6. The pro-U.S. Arab regimes wish to leverage Israel’s positive standing among most U.S. constituents and legislators to enhance their geo-strategic cooperation with the United States.

7. The more aware the Arabs become of the benefits to be derived from peaceful coexistence with Israel, and the more imminent the lethal threats posed by Iran’s ayatollahs and the Muslim Brotherhood, the more highlighted is the inherently destructive Palestinian track record. The latter consists of the Palestinian alliance with the rogue elements in the Middle East (e.g., Iran’s Ayatollahs, Saddam Hussein and the Muslim Brotherhood) and beyond (e.g., Nazi Germany, the USSR, North Korea, Latin American and European terror organizations). Thus, Arabs consider the Palestinians as the role model of intra-Arab terrorism, subversion, treachery and ingratitude.

8. The conclusion of peace accords between Israel and Arab countries spotlights the intrinsic gap between the warm Arab talk and the cold-to-negative Arab walk on the proposed Palestinian state. Arabs follow the traditional Middle Eastern dictum: On words one doesn’t pay customs.

9. Israel’s peace accords with the UAE and Bahrain—just like its peace accords with Egypt and Jordan—draw attention to the well-documented fact that the Palestinian issue has not been the crux of the Arab-Israeli conflict, is not a core cause of Middle East turbulence and is not a crown-jewel of Arab policy-making.

10. Israel’s peace accords with Arab countries have refuted the politically correct assumption that, supposedly, the road to Israel-Arab peace goes through the Palestinian issue, which requires, ostensibly, Israeli land concessions.

11. Israel’s peace accords with Egypt, Jordan, the UAE and Bahrain, and the overall Arab reaction to these accords, have proven that the road to Israel-Arab peace goes through a strong Israel.

12. Israel’s posture of deterrence has been dramatically enhanced since 1967, with its control of the Golan Heights and the mountain ridges of Judea and Samaria. A retreat from these critical topographic, geographic and historic landmarks would transform Israel from a national security asset for the United States, to a national security burden.

13. A retreat from the mountain ridges of Judea and Samaria would dramatically erode Israel’s posture of deterrence in the Middle East, which is characterized by violent unpredictability, instability and the tenuous nature of Arab regimes, policies and accords. Hence, it would threaten Israel’s own existence, and deprive the United States and the pro-U.S. Arab regimes of a uniquely stabilizing force in the face of the mutual threats of Iran, the Muslim Brotherhood and Turkey.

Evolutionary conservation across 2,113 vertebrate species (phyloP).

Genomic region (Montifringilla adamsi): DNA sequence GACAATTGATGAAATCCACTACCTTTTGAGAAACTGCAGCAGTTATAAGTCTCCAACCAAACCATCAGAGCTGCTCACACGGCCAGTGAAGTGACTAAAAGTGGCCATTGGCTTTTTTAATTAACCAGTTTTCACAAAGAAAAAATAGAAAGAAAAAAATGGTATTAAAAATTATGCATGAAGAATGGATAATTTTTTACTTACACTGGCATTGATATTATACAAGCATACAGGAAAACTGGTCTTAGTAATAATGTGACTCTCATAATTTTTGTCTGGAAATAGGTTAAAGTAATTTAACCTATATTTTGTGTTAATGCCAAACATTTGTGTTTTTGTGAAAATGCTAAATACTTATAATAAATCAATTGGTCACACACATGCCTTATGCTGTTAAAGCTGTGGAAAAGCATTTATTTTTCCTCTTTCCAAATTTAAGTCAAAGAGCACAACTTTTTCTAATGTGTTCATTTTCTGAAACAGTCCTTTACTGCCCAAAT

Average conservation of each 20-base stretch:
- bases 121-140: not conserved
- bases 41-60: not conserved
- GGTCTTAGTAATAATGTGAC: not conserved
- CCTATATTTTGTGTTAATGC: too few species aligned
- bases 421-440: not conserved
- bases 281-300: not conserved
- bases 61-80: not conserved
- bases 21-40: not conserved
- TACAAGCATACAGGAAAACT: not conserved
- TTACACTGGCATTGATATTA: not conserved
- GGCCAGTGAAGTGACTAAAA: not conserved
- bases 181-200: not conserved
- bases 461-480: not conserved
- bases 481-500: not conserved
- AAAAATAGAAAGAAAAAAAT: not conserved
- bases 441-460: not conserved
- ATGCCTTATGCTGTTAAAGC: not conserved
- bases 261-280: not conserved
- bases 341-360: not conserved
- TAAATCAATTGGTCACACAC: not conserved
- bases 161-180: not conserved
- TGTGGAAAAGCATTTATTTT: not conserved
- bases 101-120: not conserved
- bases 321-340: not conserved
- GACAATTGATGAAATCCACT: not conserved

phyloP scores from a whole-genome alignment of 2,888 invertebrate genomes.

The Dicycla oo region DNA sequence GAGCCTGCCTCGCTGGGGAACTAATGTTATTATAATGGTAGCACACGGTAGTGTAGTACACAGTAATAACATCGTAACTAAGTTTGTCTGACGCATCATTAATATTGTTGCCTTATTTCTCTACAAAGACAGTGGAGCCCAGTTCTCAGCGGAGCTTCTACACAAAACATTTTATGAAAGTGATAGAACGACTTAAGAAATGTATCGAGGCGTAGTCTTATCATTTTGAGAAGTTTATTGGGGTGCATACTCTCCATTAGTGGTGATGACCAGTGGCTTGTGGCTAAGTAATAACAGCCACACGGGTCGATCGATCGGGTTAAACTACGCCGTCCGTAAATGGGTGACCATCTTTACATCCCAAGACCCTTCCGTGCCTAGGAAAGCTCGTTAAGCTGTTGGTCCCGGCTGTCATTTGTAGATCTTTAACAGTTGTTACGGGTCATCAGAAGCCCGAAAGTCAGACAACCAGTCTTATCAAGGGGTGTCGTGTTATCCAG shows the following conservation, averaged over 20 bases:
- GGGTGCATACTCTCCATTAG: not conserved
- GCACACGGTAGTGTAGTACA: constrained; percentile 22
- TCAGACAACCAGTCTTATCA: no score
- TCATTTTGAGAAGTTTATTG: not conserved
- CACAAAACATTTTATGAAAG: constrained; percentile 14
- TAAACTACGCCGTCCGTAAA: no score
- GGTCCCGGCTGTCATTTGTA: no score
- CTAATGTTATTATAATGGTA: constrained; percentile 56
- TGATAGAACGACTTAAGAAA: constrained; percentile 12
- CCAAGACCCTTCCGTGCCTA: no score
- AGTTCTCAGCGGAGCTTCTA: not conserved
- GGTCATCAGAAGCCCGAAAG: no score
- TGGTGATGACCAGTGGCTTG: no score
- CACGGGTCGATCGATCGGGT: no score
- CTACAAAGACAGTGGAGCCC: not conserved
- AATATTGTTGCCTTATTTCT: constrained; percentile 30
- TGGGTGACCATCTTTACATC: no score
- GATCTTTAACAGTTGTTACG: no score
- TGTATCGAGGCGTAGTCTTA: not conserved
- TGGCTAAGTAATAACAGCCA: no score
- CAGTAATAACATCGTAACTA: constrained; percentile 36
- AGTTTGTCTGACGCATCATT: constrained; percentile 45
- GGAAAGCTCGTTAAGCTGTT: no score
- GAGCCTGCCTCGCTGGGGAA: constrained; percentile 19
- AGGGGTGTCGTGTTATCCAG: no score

Yoram Ettinger is a former ambassador and head of Second Thought: A U.S.-Israel Initiative.

This article was first published by The Ettinger Report.

The opinions and facts presented in this article are those of the author, and neither JNS nor its partners assume any responsibility for them.
You have read 3 articles this month.
Register to receive full access to JNS.

Just before you scroll on...

Israel is at war.

JNS is combating the stream of misinformation on Israel with real, honest and factual reporting. In order to deliver this in-depth, unbiased coverage of Israel and the Jewish world, we rely on readers like you.

The support you provide allows our journalists to deliver the truth, free from bias and hidden agendas. Can we count on your support?

Every contribution, big or small, helps JNS.org remain a trusted source of news you can rely on.

Become a part of our mission by donating today
Topics
Comments
Thank you. You are a loyal JNS Reader.
You have read more than 10 articles this month.
Please register for full access to continue reading and post comments.
Never miss a thing
Get the best stories faster with JNS breaking news updates